Book Reviews

Book by Peter L. Hagen, Terry L. Kuhn & Gary M. Padak
Review by Natalie J. Brown
Academic and Career Advising
Salt Lake Community College


Recognizing the need for a scholarly voice within academic advising, Hagen, Kuhn, and Padak compiled a text for academic advisors new to scholarly inquiry and those already researching within the field.  This monograph provides the rationale for the importance of scholarly research in academic advising, grounds the argument in a historical context, offers ideas, and provides information on how to proceed with the research venture from inception to conclusion. Thus they have produced a text from which every advisor can benefit.

In this monograph advisors new to the research-practitioner role, as well as more experienced advisors, are provided a wealth of information that will help place advising studies in a current context, help readers understand where the field is in terms of maturity, and delineate possibilities for future investigation.  There are a number of chapters where advisors can find inspiration for future research, whether from their day-to-day activities or from previously published research that will help readers create their own research agendas. For example, Eric R. White and Michael J. Leonard provide a plethora of examples and citations where advisors, regardless of expertise or research knowledge, can look within their daily practice for inspiration.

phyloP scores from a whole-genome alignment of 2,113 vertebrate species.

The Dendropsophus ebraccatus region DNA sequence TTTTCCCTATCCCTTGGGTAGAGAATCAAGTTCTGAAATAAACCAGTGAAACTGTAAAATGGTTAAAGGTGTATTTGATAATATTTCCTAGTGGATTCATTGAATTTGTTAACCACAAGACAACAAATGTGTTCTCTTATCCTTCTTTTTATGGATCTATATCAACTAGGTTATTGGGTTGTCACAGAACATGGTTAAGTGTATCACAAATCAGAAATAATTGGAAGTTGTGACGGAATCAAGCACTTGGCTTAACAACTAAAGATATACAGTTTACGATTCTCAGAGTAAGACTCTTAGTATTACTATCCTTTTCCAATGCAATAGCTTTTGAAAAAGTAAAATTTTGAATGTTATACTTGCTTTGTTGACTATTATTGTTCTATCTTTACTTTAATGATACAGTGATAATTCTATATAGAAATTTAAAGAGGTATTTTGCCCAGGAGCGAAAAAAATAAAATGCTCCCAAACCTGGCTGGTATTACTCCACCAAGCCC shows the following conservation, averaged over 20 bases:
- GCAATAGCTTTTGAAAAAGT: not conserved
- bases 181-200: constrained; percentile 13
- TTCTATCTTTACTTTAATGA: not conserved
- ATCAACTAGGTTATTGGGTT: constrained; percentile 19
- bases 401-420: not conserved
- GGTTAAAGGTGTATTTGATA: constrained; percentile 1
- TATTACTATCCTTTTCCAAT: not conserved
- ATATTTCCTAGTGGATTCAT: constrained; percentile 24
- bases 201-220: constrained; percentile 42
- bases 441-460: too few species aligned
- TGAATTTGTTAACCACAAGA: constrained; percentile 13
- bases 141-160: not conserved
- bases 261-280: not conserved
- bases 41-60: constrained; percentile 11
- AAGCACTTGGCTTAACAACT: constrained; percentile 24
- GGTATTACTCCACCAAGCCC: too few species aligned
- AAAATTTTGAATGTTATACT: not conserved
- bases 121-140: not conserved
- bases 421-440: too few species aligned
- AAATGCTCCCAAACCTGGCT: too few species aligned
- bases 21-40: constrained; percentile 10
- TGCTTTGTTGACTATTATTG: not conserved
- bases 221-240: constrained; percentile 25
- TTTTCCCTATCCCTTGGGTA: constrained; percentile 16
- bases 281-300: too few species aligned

More experienced advisor-scholars can brush up on their inquiry methods through study of the chapters Quantitative Methodologies for the Academic Advising Practitioner-Researcher, Qualitative Inquiry and the Practitioner: Answering Interpretive Questions that Emerge Daily in Academic Advising, and Critical Inquiry: The Humanities and Research in Academic Advising. These chapters provide in-depth detail into the various types of scholarly inquiry. They serve to assist readers in understanding the numerous available methods for answering research questions as they highlight key authors for further study.

The Voices from the Field section of the monograph underscores how each monograph section can be integrated into a research project through the sharing of first-hand accounts where advisors tell how their own scholarly studies came to be. This section illustrates that there is no one way to go about research; each advisor will experience the research process differently, ask different questions, and contribute to the field of academic advising in new ways through their research.  

Within the Preface, Hagen, Kuhn, and Padak state that the monograph is intended for readers to “use it as a guide for doing research as well as a source for learning about research” (p. 11). They successfully met these objectives. The monograph serves as an excellent reference source as well as a step-by-step guide for conducting scholarly work within the field of academic advising.  

The complexity of the topic makes this monograph a particularly large undertaking, but the editors and contributors have done the field a tremendous service.  They call advisors to abandon our singular roles as practitioners and provide use with the tools, concepts, and inspiration for research. The only question is will we accept the challenge? 


Scholarly inquiry in academic advising. (2010) Book by Peter L. Hagen, Terry L. Kuhn & Gary M. Padak (Eds.) Review by Natalie J. Brown. Manhattan, KS: NACADA. 186 pp., $60.00, ISBN # M20
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